This episode is from the WNYC archives. It may contain language which is no longer politically or socially appropriate.
Irita Van Doren introduces Dr. Charles Cameron (though she identifies him as George), noting that he is the his book is the first medical text to be included as a Books and Authors Luncheon selection. She also notes that his work in cancer is of particular interest and goes into detail about Dr. Cameron's training and distinguished career. Van Doren also reminds us that we must work with our physician to spot the first signs of cancer.
Dr. Cameron speaks on the topic of his first book, "The Truth About Cancer." He speaks at length about the state of cancer treatment in medicine today. He gives some shocking statistics, such as 1 in 3 babies born in that year, 1956, will be impacted by cancer.
Next, Van Doren introduces Nile Ivanovna Magidoff, a Russian national and former political prisoner in Siberia, Magidoff is a performer and instructor. She speaks at length about "becoming an American."
Finally, Van Doren introduces Edwin O'Conner, author of "The Last Hurrah." O'Conner discusses his view that people read books to find characters they can identify with.
Audio courtesy of the NYC Municipal Archives WNYC Collection
WNYC archives id: 71265
Municipal archives id: LT7221
This is a machine-generated transcript. Text is unformatted and may contain errors.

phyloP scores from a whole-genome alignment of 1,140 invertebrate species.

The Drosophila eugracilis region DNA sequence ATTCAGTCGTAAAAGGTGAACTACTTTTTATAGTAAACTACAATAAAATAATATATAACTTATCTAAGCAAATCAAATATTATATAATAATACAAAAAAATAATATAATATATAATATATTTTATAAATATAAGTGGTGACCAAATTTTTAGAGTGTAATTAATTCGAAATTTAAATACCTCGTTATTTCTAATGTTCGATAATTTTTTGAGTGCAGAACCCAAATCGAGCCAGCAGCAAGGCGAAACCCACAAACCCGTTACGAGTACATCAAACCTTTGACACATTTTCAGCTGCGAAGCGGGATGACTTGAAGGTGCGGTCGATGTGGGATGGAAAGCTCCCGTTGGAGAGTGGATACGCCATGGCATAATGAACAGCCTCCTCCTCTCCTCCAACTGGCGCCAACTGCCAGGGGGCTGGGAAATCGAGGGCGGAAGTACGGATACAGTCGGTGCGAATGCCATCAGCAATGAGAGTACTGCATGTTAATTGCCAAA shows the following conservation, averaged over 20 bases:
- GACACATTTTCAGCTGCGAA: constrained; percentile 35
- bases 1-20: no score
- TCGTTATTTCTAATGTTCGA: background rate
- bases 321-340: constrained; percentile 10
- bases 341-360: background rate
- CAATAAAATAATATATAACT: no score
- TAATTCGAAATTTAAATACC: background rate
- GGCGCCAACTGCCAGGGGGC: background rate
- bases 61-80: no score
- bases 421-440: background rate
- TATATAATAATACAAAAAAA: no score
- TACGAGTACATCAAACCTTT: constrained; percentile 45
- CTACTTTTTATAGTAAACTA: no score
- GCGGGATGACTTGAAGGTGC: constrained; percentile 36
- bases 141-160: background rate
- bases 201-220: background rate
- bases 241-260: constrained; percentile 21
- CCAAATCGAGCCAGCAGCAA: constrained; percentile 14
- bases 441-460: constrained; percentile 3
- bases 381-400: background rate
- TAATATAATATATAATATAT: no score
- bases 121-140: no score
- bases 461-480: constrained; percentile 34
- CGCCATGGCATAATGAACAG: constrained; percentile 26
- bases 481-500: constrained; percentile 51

First Speaker today in introducing him I'd like to point out that we have never before had a medical. Subject on this program we do so today first because cancer has become a matter of increasing concern to all of us secondly because of our complete confidence in. Who is going to speak to us today and. Because the book he has written though it embodies the latest scientific knowledge about cancer is never written for the medical profession but for you and me Dr Cameron has earned our confident my lifelong intelligent devotion to the finding and revealing of truth about cancer after four years on a Rockefeller fellowship in post graduate cancer surgery at New York Memorial Hospital and four years in the Navy where he served in the treatment of cancer among Navy personnel he has carried on the fight against this dread disease in every possible way. During the past nine years he has been medical and scientific director of the American Cancer Society and in this capacity he has greatly broadened and extended the nature of the attack on count. Research he regards as of primary importance and the society supports it financially and by direct in the training of young scientists he has emphasized the role of the family physician in cancer control since he is the person most to spot early signs of the disease to help him great stress has been laid on a program of professional education. Training films for doctors on the diagnosis of cancer have been made libraries of motion picture films have been established clinical monographs by prominent offers by prominent authorities have been distributed to own practicing physicians hospital residents and fourth year medical students who desire. American journal Cancer subscribe to by six thousand five hundred doctors is issued. A monthly bulletin the progress goes to seventy five thousand doctors hundred twenty fellowships for one week training in cancer diagnosis and treatment are given by the society each year a program of fellowships in radiation therapy has recently been instituted. The society has built up a statistical research section and a medical library which has assembled the most complete file of information on cancer in the world and several annual regional and national professional meetings have been agonizing to impress an awareness of cancer on medical experts. Only steps toward the general education of the profession Dr Cameron has directed and promoted while lecturing widely to arouse general public interest and serving as clinical assistant surgeon at Memorial Hospital somehow he has found time to write this book The Truth about cancer to help educate the public. And in any other disease he points out early diagnosis is important and we share with our physician the responsibility to detect the first subtle signs of trouble this book is addressed to you and me in tears we can fail to understand. It tells us what is actually known about cancer today it dispels needless fear it gives us the latest medical findings about different types of cancer and tells us how to recognize the symptoms it runs against quacks and the cruel folks promised us it tells us truthfully what our chances of being cured or helped if we develop cancer and it emphasizes that neglect through ignorance and fear too often produces the results we dread. It is not sensational It is of absorbing interest it is medically true to read it is to help us protect ourselves and I'm glad to be able to introduce to you a man who has given the best part of his life to promoting the health and happiness of his fellow human being and I profoundly appreciate the effort he is made to be here today Dr George came. To a. Factory Mrs Van done. Ladies and gentlemen. The truth about cancer is my first book and this is therefore the first opportunity I have had to speak to a book and office luncheon. Everyone seems to have been very casual about preparing me for this and I have not been able to get any very helpful advice as to what I should talk about. I imagine the authors of not all just being a literary and cultured folk have the license to talk about anything and off. I'm afraid I can only talk about cancer and I do very much. Prize the distinction of being the first doctor of medicine to appear. At this ranch and. I think it is a tribute to the discrimination. Of whoever arranges this program. Because this is important and it is of specific importance to about three hundred people who are in this room. If I have any distinction. Among this distinguished group of speakers today. Is that my book took longer to write the news did. I have been at it I should think about six years off and on Mr Reed might correct me but he would certainly agree with the reviewer in the Los Angeles Times who in the course of his remarks said This book should have been published five years ago. In the small New Hampshire village but it has been my privilege to spend part of many summers I've got to know a good many of the natives there aren't many there. Burgeoned white and Harry Eldridge among them. Their land isn't very good and they've had to eke out their livings with odd jobs but over the years some. Pitch pine has grown up on their properties and last fall the New England box company came in and made Virgil an offer when these two gentlemen met next in the town of center ice a penny on Saturday night following the timbering and he said What do you get for your wood. Just said Ray it's none of your business and if we hadn't been friends and neighbors for thirty years I wouldn't tell you that much. I think there is some great shoe in austerity of this order in human communication and I think few of you would prove it is a pattern for human behavior in general but I think that many of you would agree with me that our total freedom of expression of ideas to do together with the improvement in the technology of communication I have created problems which are personal and because they affect all of us they are social and the problem is what is important I have that to say to you today. This volume of audio and visual stimuli are pure entertainment news but vice pertaining to peace of mind entire blood political persuasion personal philosophy religion instruction himself betterment and charitable appeals all compete for popular attention and the result is that modern man stands like the fabled Sorcerer's Apprentice literally deluged with fact half fact fakery the important and the trifling and with no time to think about it are less T.V. missed the next new impulse I know social scientist and I have no solution for this problem but since I am concerned with cancer I will venture a few remarks about why cancer is important first of all the impact of the sheer statistics of this disease. The latest figures from the National Cancer Institute indicate that one in every three babies born in this year one nine hundred fifty six will encounter cancer personally not in his family and not among his friends in South. We have today about two hundred and forty thousand deaths each year from this disease and they are increasing their creasing for a rather benign reason they're increasing because typhoid fever has become a disgrace in any community because tuberculosis the great white plague of my parents' screen years is now one thousand the list of causes of death and going down fast because pneumonia called captain of the men of death so recently as my medical school days and that wasn't so very long ago really want to know. Taking the life of one in every three of them it affected now has a mortality of less than eight percent of people under being longer two years when there isn't much left to die from except cancer and heart disease I think there is time for me to amuse you by reminding you of a poem which Helen Bevington wrote not long ago a progress report to Horace Walpole who about one hundred fifty years ago said about the time I die or a little bit later the secret will be found how men may live forever miss Babington and said Horace be comforted to die one century has meandered by and half the next since it was true the temporal state you looted you. Now as I read your pensive letter I wish myself the times were that her and I might post how men contrive as you foretold to stay alive by now we should possess the key to fleshly immortality and if we want to do and ever to live for ever and for ever this to my infinite regret is not a custom with us yet. I write to Horace for good cheer life is about as usual here. But she was an indulgent in poetic license because life is not about as usual a baby born in Horace's day could look forward to about thirty five years of living life expectancy for men in the United States now sixty eight years and that for the weaker sex is seventy one. This is the major reason why we have more cancer because we are living into the ages when cancer is frequent. Now these figures that I have given you would have very little meaning if it weren't that we can do a great deal of the above and that in essence is why I wrote the book first of all and no other health problem facing us. Now with a health problem regardless of its proportions. Can dividends be realized to the extent they can in this problem of cancer think of a cancer of the breast is curable in seventy five percent of the cases when the disease is treated while it's limited to the breast and yet Countrywide all comers included the early in the late we're curing about a third of all priced cancer cancer of the cervix which takes the lives of more women than any other kind of cancer cure about an eighty percent of the cases when it's treated by the disease is limited to the neck of the womb and yet we're hearing about what her up all cancer of the cervix cancer of the larynx curable in eighty five percent of the cases treated while the disease is confined to one vocal cord we're hearing about fifteen percent of all cancer of the larynx and this disparity between what can be done under optimal conditions of early diagnosis localized disease expert treatment and what we are actually accomplishing. Extends through most of the kinds of cancer and in the aggregate it involves the needless death of eighty thousand people a year that's why this disease is important it's important because time is of such critical importance in determining the outcome you know what the disease of such mortal consequences is time so important you know the disease all the early signs and symptoms more trivial less impelling things which you and I have had from time to time and have safely ignored and yet which are the early signs of cancer course most which we attribute to too much smoking or drinking the coffee which is a hangover from that code the lump in the breast which usually is not cancer indigestion which we treat with medicine cabinet remedies these are signs of cancer in no other disease does the patient himself bear so large a burden of responsibility thing in directing the course toward cure or to death because it is the patient and only the patient who receives these early signs and who interprets them as being important or as of no moment a few more facts about this you know hospital the average woman with cancer of the breast when we see her first has a tumor the size of a ping pong ball this is not early and your story is usually I just found it and she usually says as I was taking a back. The book tries to persuade women to examine their breasts because if these women with tumors of this size had examined their breasts six months before are they would have found the tumor when it is this break. The average man with cancer of the larynx his horse for four months before he decides he'd better have a doctor look inside the average woman with cancer of the uterus temporize is and tries to explain away irregular bad you know bleeding for ten months before she has it investigated and the average person with cancer of the standing treats himself with bicep Darley and whatnot for fifteen months before consulting the doctor this is what we're trying to do away this culpable. As I said it offers the prospect of saving a few thousand lives a year and I repeat I don't know anything in the field of health which offers a dividend of this magnitude this is not. I imagine a book that people. Are rushing to buy. But I want to say this about there's been a good deal of talk lately about cancer a phobia the national fear of cancer which is as serious it is. By sun as cancer it's. Not it's just psychiatry friends tell us that abnormal fears about anything are not induced by reading a book or a pamphlet darn listening to a speech or seeing a motion picture they lie deep down in people and they are expressions of psychological needs to fear something and the person a little fear what comes ready yes but if it isn't cancer it will be a sign of heart disease or the atom bomb the story of the book is that this is a matter of personal responsibility it's something you can't relegate to a government bureau. It's something that you can't hope it will be taken care of by your local sanitation experts and you can't even depend on the latest magic lamp you're all in the doctor's black bag this one is on ice reminds me of John dime statement no man is an island entire of itself every man is a piece of the continent a part of the man if a cloud to be washed away Europe is the last as much as they are promising Tory where any man's death diminishes me for I am a man. And therefore never send an old farm the bell tolls it tolls for thee. An IT Anile. I think the whole of the next week I need a lot. Done I arrived in Louisville during the war to lecture from Laura Lee she was to be a guest of the Etheridge is for ten days but a few hours after that first meeting with Mrs ETHERIDGE I already knew Etheridge is our good people it was the beginning of a beautiful friendship. With rich the wife of a market for it was the distinguished publisher of the liberal Korea Journal and times you probably know through how wife's I view his diplomatic missions to Israel Greece and taking in three books going to Jerusalem it's Greek to me and let's take. A quick wit and him it was not for a letter she came to love that she should want to tell her story for it's a fabulous story. Born in a small peasant in Russia. But. She was in the. Prison she arrested. And with her brother and sister. She. One hundred percent successful. She was arrested. And sent to Siberia. Out of the way. She like she found comfortable good. Shopping. In prison. She played. A newspaper reporter. She. Was constantly. The big change in her life. And the incredible. And after a long. Time. In exchange for. She came to America. And America has been. Even before. She began. She spoke. At Rotary. College. In forty seven states. There were times w